When we first heard about the "quackifier" program over a week ago, our first impression was one of skepticism. All we knew was that this was a program that purported to change string values in an executable file. When run, it did create a new "quack3.exe" file, but what else did it do? It could have made more changes to the file than its claimed purpose, or even modify existing OpenGL drivers.

While we inquired into the quackifier source, we asked Andrew, our ace developer to create an application from scratch that does the same thing; namely, to search a single file for any string values containing "quake" or "Quake" and rename those to "quack". Within 5 minutes, we had a fully working version, shown below:

import java.util.*;

public class Test {

public static void main(String[] args) {

try {
//test string
String str = args[0];
String rep = args[1];
String inFile = args[2];
String outFile = args[3];

System.out.println( "Test String: " + str );
byte[] pattern = str.getBytes();
System.out.println( "Replace with: " + rep );
byte[] replace = rep.getBytes();

//read file into array
BufferedInputStream input = new BufferedInputStream
	(new FileInputStream(inFile));
ByteArrayOutputStream buffer = new ByteArrayOutputStream();
int b =;
while (b != -1) {
	b =;
byte [] file = buffer.toByteArray();
System.out.println(inFile + " size: " + file.length + " bytes.");

// search thru file & replace
byte [] test = new byte[pattern.length];
for (int i=0; i < file.length; i++) {
	if (file[i] == pattern[0] && (i + pattern.length) <= file.length ) {
		System.arraycopy( file, i, test, 0, pattern.length);
		if (Arrays.equals( pattern, test )) {
			System.out.println("Match at: " + i);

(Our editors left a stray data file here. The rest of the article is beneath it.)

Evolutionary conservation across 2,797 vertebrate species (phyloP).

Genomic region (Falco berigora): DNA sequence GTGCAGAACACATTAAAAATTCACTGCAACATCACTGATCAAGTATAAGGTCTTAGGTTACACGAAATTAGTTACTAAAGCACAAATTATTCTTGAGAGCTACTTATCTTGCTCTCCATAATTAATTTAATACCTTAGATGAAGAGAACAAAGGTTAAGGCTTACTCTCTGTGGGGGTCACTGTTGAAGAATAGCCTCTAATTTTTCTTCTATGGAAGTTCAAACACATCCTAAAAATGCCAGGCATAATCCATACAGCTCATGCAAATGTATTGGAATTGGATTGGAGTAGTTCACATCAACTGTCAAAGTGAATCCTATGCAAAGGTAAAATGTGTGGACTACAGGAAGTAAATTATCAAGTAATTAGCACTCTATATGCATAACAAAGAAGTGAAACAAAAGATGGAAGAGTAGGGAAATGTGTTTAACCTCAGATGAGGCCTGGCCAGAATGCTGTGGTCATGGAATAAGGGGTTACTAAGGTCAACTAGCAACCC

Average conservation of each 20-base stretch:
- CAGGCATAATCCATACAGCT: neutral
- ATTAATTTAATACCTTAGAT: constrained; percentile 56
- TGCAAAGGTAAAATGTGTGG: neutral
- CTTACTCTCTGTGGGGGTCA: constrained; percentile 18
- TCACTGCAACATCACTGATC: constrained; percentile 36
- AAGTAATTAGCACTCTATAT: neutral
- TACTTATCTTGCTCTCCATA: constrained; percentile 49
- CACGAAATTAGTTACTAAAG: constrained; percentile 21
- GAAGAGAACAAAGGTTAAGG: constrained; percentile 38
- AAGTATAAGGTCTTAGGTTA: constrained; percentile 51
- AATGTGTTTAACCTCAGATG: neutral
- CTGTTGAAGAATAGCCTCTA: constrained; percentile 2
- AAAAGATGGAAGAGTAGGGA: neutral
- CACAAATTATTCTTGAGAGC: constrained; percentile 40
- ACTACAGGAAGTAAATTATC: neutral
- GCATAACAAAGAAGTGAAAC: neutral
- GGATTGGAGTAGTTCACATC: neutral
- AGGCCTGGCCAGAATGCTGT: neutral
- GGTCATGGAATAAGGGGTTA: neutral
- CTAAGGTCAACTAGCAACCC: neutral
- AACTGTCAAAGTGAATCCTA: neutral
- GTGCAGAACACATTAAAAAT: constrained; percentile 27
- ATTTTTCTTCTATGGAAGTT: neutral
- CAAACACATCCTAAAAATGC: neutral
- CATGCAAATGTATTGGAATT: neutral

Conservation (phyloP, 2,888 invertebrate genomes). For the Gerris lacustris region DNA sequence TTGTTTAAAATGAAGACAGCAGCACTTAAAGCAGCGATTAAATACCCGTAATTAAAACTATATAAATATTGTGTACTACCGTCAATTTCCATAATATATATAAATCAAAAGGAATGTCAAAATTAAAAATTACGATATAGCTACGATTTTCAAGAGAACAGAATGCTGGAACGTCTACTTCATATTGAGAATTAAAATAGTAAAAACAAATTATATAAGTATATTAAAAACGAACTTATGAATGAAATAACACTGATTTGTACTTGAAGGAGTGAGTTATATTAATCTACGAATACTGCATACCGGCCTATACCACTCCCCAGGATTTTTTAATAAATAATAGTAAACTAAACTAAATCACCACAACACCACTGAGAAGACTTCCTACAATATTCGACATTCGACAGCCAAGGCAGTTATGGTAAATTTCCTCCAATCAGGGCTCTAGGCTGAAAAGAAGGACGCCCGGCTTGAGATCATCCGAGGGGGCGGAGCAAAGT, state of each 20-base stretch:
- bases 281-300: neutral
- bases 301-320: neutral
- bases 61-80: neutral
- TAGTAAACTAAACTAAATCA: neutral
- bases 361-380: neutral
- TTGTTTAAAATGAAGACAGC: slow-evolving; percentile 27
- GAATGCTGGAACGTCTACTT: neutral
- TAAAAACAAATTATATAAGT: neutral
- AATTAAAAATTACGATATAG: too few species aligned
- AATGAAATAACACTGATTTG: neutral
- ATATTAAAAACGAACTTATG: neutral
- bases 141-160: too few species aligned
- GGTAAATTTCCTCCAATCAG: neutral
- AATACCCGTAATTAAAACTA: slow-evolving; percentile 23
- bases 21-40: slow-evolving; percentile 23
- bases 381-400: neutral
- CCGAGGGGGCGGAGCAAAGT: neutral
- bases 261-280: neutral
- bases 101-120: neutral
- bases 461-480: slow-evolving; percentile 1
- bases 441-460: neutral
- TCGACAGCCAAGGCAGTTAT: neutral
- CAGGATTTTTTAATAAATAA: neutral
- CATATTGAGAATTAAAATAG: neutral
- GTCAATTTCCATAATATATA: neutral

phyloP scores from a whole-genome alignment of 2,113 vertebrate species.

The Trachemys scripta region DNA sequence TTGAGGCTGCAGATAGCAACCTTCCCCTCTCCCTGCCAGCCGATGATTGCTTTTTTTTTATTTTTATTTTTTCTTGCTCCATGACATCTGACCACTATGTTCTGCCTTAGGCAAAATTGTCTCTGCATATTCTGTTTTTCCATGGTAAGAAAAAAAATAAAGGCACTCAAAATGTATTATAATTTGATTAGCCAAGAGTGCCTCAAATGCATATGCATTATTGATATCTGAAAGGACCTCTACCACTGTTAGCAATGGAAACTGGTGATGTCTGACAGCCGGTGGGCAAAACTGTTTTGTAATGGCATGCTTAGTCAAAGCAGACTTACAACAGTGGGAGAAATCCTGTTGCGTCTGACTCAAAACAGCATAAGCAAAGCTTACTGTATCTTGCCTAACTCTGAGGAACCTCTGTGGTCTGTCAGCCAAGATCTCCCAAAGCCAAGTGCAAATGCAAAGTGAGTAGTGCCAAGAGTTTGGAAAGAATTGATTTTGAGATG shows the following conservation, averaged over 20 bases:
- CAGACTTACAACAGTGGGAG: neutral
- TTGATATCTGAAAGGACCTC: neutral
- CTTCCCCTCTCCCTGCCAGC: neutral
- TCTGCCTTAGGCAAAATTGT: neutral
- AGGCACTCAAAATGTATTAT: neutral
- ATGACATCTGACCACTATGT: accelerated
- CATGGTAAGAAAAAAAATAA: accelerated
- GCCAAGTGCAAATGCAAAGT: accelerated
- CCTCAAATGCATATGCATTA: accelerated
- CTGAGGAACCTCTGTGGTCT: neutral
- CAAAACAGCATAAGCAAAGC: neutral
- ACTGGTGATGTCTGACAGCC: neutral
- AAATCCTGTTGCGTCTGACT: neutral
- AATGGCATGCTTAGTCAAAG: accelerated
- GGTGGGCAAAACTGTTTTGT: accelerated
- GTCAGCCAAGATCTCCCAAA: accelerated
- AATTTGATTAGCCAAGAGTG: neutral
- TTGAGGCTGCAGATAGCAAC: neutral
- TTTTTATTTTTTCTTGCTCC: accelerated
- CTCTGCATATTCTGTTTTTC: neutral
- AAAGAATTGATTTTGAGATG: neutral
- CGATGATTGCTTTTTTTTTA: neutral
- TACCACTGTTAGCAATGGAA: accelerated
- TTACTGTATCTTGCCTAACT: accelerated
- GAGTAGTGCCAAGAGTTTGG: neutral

buffer.write(replace, 0, replace.length);
			i += (pattern.length - 1);

byte [] newFile = buffer.toByteArray();
// write out new file if changed
if (! Arrays.equals(file, newFile) && ! outFile.equals("null")) {
	BufferedOutputStream output = new BufferedOutputStream
		(new FileOutputStream(outFile));
	output.write(newFile, 0, newFile.length);
	System.out.println("Wrote new file: " + outFile);
} else {
	System.out.println("File not written");

} catch (Exception e) {

public static void print(byte [] pattern) {
	for (int i=0; i < pattern.length; i++) {
		System.out.print( pattern[i] + " ");
Now that we have our quack, let's see what it does.

Image Quality

The Quack Changes

Before even Quack, it was noticeable that Quake 3 was changed. ATI has always rendered scenes slightly differently (in fact, the rendered outputs from different chipsets are never identical), but what we saw was very interesting. Below are images from the ATI Quake, ATI Quack, and an Nvidia GeForce 3 for comparison, in lossless PNG format.

R8500 Quake3.exe

R8500 Quack3.exe

GF3 Quake3.exe

Best Quality Ever

In the above screenshots, you can easily see that the large animated star texture is set to a low-quality texture in shot 1, even though we have explicity set Quake 3 to its highest-quality image setting. In fact, this particular texture is a pixel-perfect matchup for a low texture quality setting on an 8500 running the modified quack3, and a very close to the same setting on an Nvidia GeForce3, as the following 200% crops from the above images will show.

8500 Quake3.exe 8500 Quack3.exe GF3 Quake3.exe

What does this do?